A California man is charged with threatening to kill employees of the Boston Globe, after the Globe editorial board's leadership of a nationwide journalism campaign in defense of freedom of the press and against political attacks.
Robert Chain, 68, of Encino, California, was arrested and charged Thursday, the U.S. attorney's office in Massachusetts announced.
In threatening calls, Chain allegedly referred to the Globe as "the enemy of the people," a phrase used repeatedly — and as recently as Thursday morning — by President Trump.
The Globe's own editorial as part of the coordinated effort was headlined, "Journalists are not the enemy."
Prosecutors say Chain's calls to the Globe began on Aug. 10, when the Globe requested that other publications join in its #freepress campaign. Chain allegedly made "approximately 14 threatening phone calls" to the Globe between Aug. 10 and Aug. 22, the U.S. attorney's office said.
According to a six-page affidavit from an FBI special agent, in one call, on Aug. 13, Chain allegedly said: "We are going to shoot you motherf------ in the head, you Boston Globe ----suckers. Shoot every ----ing one of you.”
On Aug. 16, when the editorials were published, Chain called the Globe newsroom and, according to the U.S. attorney's office, "threatened to shoot Globe employees in the head 'later today, at 4 o’clock.' " Local law enforcement maintained a presence outside the Globe's downtown Boston office, following that call.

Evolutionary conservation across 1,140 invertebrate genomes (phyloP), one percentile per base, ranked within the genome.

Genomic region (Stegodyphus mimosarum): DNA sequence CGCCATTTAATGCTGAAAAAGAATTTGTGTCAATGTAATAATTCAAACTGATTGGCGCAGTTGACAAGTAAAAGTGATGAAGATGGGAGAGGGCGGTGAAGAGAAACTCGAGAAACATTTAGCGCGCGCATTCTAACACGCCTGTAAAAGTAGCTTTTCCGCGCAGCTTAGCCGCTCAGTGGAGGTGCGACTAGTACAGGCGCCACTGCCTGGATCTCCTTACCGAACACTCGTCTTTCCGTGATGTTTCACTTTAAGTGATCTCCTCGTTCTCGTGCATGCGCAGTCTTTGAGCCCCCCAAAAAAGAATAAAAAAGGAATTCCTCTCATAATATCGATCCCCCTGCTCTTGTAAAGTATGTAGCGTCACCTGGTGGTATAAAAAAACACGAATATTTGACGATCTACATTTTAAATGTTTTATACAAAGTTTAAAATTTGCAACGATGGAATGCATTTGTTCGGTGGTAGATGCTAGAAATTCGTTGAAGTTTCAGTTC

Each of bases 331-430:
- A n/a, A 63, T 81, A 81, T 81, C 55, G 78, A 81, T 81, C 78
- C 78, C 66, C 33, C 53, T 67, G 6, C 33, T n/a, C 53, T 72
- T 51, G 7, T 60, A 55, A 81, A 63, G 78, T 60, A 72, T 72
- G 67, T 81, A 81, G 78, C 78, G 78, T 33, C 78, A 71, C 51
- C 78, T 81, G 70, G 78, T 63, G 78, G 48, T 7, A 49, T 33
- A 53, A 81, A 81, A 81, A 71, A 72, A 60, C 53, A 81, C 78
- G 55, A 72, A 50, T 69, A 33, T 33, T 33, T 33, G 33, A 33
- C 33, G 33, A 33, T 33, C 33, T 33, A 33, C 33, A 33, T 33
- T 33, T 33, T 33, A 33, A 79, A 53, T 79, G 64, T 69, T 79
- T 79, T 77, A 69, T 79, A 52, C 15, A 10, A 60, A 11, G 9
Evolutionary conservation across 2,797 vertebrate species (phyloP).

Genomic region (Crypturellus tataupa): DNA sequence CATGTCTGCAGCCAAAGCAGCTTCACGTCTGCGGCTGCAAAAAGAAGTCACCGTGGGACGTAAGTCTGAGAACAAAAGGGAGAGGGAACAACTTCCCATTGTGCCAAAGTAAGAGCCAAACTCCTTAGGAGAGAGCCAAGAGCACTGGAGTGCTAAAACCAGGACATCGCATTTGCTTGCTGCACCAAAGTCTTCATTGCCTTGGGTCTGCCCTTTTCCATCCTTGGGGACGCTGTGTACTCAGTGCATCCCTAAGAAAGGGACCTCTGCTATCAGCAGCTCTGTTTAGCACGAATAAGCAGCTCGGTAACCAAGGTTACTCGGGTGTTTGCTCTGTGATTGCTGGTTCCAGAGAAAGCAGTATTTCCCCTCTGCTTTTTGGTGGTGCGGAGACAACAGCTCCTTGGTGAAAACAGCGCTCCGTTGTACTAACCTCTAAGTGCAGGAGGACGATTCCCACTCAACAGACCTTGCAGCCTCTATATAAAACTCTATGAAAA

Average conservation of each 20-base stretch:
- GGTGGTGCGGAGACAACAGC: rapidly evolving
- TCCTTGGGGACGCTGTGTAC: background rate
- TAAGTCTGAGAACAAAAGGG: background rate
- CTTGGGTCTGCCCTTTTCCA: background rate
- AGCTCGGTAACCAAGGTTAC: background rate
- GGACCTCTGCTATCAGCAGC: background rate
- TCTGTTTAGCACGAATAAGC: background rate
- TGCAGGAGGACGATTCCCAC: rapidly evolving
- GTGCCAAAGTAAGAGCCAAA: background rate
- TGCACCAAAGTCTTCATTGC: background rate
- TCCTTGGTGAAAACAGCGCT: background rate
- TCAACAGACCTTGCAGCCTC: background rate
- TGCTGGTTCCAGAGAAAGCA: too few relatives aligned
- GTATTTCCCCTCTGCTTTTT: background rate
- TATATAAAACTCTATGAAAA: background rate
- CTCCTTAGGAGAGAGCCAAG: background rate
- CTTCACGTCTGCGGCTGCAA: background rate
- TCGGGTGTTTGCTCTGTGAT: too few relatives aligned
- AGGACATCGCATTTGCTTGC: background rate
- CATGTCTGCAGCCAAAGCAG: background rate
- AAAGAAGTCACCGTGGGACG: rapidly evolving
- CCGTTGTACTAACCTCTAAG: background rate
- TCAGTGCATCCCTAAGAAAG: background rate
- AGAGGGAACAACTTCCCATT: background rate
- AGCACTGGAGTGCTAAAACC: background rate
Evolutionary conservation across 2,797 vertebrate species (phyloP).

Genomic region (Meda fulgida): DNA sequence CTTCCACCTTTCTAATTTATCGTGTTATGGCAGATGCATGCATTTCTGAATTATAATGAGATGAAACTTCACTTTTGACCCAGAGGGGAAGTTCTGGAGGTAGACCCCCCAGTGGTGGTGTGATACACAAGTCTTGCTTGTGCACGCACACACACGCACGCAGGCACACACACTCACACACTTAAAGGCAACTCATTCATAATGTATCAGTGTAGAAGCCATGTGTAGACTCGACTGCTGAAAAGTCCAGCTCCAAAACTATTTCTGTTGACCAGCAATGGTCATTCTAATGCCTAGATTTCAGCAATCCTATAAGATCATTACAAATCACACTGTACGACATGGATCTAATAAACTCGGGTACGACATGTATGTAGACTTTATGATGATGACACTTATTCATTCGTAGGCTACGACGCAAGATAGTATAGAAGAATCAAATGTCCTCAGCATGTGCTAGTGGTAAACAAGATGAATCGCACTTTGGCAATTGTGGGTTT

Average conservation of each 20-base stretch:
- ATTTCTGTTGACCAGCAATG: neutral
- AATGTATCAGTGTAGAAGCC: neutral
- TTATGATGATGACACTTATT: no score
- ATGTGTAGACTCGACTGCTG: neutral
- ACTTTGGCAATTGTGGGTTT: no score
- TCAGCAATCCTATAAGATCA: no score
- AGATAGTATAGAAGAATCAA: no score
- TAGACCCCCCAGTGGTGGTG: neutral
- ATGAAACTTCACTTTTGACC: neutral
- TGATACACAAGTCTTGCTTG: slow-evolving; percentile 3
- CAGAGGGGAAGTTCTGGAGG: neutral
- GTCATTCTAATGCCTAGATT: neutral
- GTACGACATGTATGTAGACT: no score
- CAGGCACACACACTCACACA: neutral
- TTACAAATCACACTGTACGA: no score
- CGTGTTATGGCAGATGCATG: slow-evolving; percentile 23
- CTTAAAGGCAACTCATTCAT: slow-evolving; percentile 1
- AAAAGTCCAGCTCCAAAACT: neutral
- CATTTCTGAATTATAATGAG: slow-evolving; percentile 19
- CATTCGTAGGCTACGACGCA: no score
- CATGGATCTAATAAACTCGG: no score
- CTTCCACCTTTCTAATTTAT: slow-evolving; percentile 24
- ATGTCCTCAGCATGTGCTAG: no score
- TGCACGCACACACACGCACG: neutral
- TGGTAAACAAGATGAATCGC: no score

And on one call, on Aug. 22, Chain allegedly said:
... As long as you keep attacking the President, the duly elected President of the United States, in the continuation of your treasonous and seditious acts, I will continue to threats, harass, and annoy the Boston Globe, owned by the New York Times, the other fake news.
(The Globe is no longer owned by the Times.)
"Anyone – regardless of political affiliation – who puts others in fear for their lives will be prosecuted by this office," Massachusetts U.S. Attorney Andrew Lelling, a Trump appointee, said in the statement. "In a time of increasing political polarization, and amid the increasing incidence of mass shootings, members of the public must police their own political rhetoric. Or we will.”
Chain owns several firearms, the FBI affidavit said.
Chain is charged with one count of making threatening communications in interstate commerce. He is set to appear in federal court in Los Angeles later Thursday, and will be transferred to Boston at at later date.
It was not immediately clear if Chain has an attorney, the Associated Press said.
Note: WBUR's opinion section, Cognoscenti, participated in the press freedom editorial effort.
This article was originally published on August 30, 2018.